Ergonomic design, 8 Paddles, keep the crosshairs always on the target. 3d printed fully assembled.
Never take your thumbs off the joysticks. This allows you to keep the crosshairs always on the target. Whether you are jumping, changing weapons, reviving allies, activating objectives, you will always be able to aim at your target, and perform all these actions at the same time.
Keep playing at your best for longer. With the paddles located along the natural path of the fingers, the strain will be reduced to a minimum.
Reduced Pressing Force
It reduces the force it takes to press a button by approximately 35%.
Less Thumb Fatigue = Better Aiming
With 8 paddles, your thumbs’ only job will be to move, and aim.
Reduced Reaction Time
By reducing the distance, It reduces the time it takes to press a button by ⅓. That means, your character will react 3 times faster.
Take Full Advantage Of The Button Assignment Option Of The PS4
Configure your controller exactly the way you want.
Tournament Legal *
Because this is an external mechanical accessory it is legal in some locations (e.g USA), * but since this is sold worldwide, and there aren’t unified controller rules, you should check with the specific tournament you are planning to compete.
- 18 movable parts.
- It comes out already assembled from the 3d printing machine.
- It takes the design of interlocking parts to the limit, making all clearances 0.5 mm.
- All ports of the controller are accessible.
- Ease to use, and to install.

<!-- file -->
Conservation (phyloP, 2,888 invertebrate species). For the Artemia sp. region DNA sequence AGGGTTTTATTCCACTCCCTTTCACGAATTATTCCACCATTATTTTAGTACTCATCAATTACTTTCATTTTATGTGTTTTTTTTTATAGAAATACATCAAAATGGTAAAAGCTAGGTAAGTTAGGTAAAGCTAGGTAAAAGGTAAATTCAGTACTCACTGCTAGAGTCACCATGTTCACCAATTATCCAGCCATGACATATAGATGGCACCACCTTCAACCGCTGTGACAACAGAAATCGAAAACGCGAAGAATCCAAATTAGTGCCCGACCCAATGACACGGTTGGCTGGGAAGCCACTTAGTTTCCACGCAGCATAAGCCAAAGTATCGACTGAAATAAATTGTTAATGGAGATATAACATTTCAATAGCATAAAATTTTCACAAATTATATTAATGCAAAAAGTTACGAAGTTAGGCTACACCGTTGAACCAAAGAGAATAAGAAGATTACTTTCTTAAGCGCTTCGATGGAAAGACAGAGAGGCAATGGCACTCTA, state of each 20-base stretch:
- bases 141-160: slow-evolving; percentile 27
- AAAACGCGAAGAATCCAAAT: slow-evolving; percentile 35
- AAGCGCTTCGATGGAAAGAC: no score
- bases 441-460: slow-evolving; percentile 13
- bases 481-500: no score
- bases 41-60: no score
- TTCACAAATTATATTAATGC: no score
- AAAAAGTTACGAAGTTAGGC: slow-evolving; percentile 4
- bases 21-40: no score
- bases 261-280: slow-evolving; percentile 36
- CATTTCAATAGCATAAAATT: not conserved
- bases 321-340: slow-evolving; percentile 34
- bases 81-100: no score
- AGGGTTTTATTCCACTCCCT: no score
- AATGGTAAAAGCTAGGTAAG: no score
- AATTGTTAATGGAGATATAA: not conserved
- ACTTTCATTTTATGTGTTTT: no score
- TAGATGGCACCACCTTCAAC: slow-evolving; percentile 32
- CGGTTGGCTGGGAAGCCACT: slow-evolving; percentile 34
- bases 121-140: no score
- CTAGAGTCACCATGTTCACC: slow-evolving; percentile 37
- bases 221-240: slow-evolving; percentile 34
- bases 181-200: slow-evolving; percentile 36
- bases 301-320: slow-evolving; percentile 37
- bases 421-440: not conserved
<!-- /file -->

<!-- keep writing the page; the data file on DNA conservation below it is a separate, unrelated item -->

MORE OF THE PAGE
- Inspired by anime mechs.
- Split under-paddle design, to save machine space cost.
- Tight fit between the accessory and the controller.
- Sturdy design.
More than a year was invested developing this accessory. The most time consuming was understanding how flexible the material was . Finding a balance between cost and functionality, was a tricky task. If it didn't have enough material, it wouldn't be functional, and if it had too much, it would be too expensive. After multiple tries, we found the balance. Additionally, we had to take into account machine space. Every gap lower than 4cm would add to the cost. That is why we had to split the under-paddles.
The second most time consuming task was the fit. Since we didn’t have a 3d scanner, we had to rely on photos and silicon molds. It was a process of trial and error, until the fit was right. And finally the functionality, and ergonomics. Once we had the right fit and rigidity, it was relatively ease to get those two right.